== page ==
are several kinds of joints.
appendicular skeleton:
the part of the skeleton made up of appendages,
including the arms and legs.
a stretchy band of tissue that connects bones and
holds them in place.
ball and socket joint:
moving joint:
a joint in which the rounded end of one bone (the
“ball”) fits into the cuplike end of another bone (the
“socket”), allowing for a wide range of motion. The
hip and shoulder are both ball and socket joints.
any joint where two bones meet and can move
(including hinge joints and ball and socket joints).
skeletal system:
blood vessel:
a hard structure (including bones and cartilage) that
provides a frame for the body of an animal.
an artery or vein through which blood circulates in
the body of an animal.
spongy bone:
bone marrow:
the loose, light, innermost layer of bone, which
contains the marrow.
a soft tissue, rich in blood vessels, that fills the hollow parts of most bones.
a silver-white mineral found in foods like dairy products. By eating foods rich in calcium, we can keep
our bones strong and healthy.
an animal that has a backbone.
a type of radiation used to create images of things
inside the body; or, one of the images created using
this technology.
a firm, rubbery tissue that supports and cushions
bones at the joints, acting like the body's natural
shock absorbers.
compact bone:
the outermost layer of a bone, which is hard, solid,
and ivory in color.
a hard, shell-like covering found over the bodies of
insects, spiders, and crustaceans.
fixed joint:
a joint where two bones meet but cannot move.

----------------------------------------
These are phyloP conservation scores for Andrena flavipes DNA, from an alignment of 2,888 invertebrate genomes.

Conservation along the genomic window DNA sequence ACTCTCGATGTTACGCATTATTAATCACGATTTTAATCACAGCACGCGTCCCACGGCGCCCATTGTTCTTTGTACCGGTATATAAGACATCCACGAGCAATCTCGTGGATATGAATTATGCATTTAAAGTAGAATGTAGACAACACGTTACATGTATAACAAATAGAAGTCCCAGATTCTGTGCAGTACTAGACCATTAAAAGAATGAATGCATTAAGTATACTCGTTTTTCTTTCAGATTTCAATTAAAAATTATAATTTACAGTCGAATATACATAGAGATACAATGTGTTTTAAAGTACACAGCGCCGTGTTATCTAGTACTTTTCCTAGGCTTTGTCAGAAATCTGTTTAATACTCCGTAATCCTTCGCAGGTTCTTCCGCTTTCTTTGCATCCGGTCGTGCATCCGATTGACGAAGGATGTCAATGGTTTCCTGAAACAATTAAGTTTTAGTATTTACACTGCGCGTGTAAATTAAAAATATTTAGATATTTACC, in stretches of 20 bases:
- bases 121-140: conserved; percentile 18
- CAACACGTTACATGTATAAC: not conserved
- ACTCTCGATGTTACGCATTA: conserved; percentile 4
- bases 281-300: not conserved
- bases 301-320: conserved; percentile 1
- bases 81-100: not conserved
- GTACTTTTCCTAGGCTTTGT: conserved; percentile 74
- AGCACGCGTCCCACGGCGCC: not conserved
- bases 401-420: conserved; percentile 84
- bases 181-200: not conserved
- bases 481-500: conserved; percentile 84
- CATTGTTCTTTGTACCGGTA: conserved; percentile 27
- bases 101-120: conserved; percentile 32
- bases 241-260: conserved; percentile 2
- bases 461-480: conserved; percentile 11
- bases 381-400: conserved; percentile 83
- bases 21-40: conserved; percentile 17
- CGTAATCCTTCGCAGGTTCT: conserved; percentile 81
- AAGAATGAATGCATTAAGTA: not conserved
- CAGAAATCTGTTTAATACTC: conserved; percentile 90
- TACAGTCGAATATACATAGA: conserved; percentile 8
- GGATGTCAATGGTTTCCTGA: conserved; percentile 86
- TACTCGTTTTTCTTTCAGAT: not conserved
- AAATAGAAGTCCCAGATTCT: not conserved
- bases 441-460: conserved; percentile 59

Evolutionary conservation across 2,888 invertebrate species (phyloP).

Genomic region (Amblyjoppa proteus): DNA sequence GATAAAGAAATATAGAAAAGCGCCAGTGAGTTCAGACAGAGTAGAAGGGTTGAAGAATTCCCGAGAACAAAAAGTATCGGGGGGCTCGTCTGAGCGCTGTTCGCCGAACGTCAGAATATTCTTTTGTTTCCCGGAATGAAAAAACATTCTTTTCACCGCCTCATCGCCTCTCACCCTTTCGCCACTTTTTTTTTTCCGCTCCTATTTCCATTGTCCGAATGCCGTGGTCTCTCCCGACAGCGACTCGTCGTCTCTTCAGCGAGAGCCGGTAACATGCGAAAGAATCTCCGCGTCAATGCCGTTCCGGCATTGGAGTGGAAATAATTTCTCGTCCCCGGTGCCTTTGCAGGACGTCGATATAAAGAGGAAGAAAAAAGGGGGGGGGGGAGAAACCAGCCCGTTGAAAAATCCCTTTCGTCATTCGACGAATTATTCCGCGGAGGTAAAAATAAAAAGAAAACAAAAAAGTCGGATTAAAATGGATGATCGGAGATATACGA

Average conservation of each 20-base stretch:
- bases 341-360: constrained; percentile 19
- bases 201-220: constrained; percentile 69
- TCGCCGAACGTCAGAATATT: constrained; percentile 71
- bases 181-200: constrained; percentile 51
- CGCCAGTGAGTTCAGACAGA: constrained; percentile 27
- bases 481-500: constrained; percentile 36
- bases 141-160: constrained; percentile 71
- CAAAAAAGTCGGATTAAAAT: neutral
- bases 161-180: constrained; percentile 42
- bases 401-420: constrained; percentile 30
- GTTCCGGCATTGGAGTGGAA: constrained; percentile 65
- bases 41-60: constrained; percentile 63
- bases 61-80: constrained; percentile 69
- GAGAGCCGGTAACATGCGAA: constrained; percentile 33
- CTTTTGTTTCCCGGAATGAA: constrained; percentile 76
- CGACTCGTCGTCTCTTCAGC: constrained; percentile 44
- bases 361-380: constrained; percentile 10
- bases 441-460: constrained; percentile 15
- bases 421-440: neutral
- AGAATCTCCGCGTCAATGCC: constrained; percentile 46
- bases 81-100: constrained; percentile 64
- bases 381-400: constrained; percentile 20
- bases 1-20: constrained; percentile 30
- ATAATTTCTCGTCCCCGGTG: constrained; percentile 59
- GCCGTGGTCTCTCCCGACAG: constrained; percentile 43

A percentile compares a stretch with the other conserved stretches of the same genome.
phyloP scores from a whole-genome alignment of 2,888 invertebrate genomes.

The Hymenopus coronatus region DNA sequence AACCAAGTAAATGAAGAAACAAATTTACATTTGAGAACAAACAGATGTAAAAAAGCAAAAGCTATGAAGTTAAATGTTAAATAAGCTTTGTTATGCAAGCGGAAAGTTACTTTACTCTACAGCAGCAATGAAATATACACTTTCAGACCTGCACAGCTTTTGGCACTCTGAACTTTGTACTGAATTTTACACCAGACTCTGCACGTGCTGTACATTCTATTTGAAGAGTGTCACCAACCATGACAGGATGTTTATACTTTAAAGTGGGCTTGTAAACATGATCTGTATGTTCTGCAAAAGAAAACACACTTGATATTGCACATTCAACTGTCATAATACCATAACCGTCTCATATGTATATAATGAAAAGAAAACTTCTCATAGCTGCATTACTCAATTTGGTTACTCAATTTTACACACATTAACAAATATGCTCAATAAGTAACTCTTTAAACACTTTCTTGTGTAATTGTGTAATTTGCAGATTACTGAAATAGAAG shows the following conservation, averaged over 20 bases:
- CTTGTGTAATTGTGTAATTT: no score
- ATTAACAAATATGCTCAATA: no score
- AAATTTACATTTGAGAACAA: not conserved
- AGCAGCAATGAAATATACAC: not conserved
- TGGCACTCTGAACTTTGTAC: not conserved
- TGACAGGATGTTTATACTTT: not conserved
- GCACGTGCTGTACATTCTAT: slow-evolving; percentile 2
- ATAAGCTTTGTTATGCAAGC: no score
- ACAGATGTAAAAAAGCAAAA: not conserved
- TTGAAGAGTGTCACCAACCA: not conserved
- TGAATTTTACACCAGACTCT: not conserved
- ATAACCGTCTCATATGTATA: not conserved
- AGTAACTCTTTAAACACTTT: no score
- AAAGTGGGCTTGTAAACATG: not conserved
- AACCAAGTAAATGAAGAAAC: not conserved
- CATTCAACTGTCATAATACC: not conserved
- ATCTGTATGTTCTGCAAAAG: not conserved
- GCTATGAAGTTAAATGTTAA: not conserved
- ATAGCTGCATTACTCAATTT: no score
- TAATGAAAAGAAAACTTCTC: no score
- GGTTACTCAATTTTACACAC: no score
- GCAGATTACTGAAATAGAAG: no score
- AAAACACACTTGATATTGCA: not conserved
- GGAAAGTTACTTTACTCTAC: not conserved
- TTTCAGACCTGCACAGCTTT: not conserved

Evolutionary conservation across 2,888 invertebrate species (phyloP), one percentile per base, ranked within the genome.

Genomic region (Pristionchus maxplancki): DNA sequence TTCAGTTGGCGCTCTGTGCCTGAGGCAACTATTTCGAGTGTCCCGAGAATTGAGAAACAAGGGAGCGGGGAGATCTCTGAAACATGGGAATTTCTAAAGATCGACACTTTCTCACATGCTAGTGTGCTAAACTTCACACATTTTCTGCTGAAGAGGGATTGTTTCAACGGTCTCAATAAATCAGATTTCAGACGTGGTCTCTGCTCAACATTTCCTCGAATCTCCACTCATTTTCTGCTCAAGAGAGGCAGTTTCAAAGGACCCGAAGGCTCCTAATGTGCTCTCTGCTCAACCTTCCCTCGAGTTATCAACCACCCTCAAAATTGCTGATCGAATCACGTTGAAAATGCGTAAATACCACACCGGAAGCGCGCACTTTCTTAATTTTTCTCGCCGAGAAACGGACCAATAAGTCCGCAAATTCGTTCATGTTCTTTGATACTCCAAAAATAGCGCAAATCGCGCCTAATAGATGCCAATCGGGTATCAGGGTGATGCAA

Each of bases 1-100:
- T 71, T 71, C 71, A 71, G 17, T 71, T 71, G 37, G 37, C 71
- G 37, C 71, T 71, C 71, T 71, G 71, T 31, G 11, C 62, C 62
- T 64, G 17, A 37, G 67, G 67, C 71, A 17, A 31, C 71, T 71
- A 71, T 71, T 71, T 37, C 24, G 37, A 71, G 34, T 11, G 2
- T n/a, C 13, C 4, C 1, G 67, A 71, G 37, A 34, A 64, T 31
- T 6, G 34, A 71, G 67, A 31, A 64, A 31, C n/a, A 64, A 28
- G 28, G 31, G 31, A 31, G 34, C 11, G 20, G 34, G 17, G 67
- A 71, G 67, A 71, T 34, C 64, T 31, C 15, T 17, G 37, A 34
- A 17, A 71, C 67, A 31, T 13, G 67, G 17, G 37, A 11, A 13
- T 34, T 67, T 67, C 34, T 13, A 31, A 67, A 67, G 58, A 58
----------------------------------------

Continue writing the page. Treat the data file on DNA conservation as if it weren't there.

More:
the breaking of a bone.
hinge joint:
a joint that allows motion back and forth in only
one direction, like the hinge of a door. The knee
and elbow are both hinge joints.
an animal with no backbone.
Correlations with New York State Learning Standards
The activities included in this guide meet the following New York State Learning Standard Performance Indicators for elementary students (K–5):
New York State Learning Standard Performance Indicators (Elementary Level)
Standard Area Standard #
1 2 3 4 5 6 7
Students will
Create and perform simple dances based on their
own movement ideas
Visual Arts
Experiment and create art works, in a variety of
mediums (drawing, painting, sculpture, ceramics,
printmaking, video, and computer graphics),
based on a range of individual and collective
Visual Arts
Develop their own ideas and images through the
exploration and creation of art works based on
themes, symbols, and events
• •
Sing songs and play instruments, maintaining